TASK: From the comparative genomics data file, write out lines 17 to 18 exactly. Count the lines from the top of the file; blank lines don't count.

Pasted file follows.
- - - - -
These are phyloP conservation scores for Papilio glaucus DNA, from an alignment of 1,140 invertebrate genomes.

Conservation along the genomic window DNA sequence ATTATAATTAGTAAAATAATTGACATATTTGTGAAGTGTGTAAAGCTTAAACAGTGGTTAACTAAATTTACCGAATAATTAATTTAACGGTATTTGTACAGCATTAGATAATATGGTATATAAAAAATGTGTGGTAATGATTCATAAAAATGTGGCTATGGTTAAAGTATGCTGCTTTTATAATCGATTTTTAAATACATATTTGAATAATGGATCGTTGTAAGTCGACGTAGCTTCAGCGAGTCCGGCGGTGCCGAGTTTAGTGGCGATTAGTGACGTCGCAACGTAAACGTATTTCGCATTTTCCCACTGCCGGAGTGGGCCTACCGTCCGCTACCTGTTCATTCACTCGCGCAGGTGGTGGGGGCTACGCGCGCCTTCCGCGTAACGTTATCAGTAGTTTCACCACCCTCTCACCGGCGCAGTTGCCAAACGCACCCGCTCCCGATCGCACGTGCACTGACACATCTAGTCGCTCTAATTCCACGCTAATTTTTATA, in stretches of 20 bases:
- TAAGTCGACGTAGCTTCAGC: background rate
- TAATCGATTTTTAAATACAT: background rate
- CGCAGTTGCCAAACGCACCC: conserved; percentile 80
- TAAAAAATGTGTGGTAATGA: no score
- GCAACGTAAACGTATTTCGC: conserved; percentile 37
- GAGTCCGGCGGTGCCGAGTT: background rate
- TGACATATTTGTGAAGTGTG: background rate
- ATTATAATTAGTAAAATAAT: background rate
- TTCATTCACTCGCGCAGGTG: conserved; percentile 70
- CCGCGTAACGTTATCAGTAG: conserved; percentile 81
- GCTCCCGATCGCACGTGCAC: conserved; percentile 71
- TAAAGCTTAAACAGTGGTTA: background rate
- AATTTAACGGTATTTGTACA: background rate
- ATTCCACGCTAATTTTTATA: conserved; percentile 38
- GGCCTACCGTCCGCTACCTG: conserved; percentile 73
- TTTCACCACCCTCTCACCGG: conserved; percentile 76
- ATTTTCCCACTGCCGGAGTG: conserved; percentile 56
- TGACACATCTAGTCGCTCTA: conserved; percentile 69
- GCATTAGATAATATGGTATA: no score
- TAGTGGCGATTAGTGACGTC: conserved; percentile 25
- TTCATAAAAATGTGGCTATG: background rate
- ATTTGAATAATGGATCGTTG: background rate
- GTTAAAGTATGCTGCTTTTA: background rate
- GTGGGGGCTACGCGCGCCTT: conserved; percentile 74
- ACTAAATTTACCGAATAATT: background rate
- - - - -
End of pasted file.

- GGCCTACCGTCCGCTACCTG: conserved; percentile 73
- TTTCACCACCCTCTCACCGG: conserved; percentile 76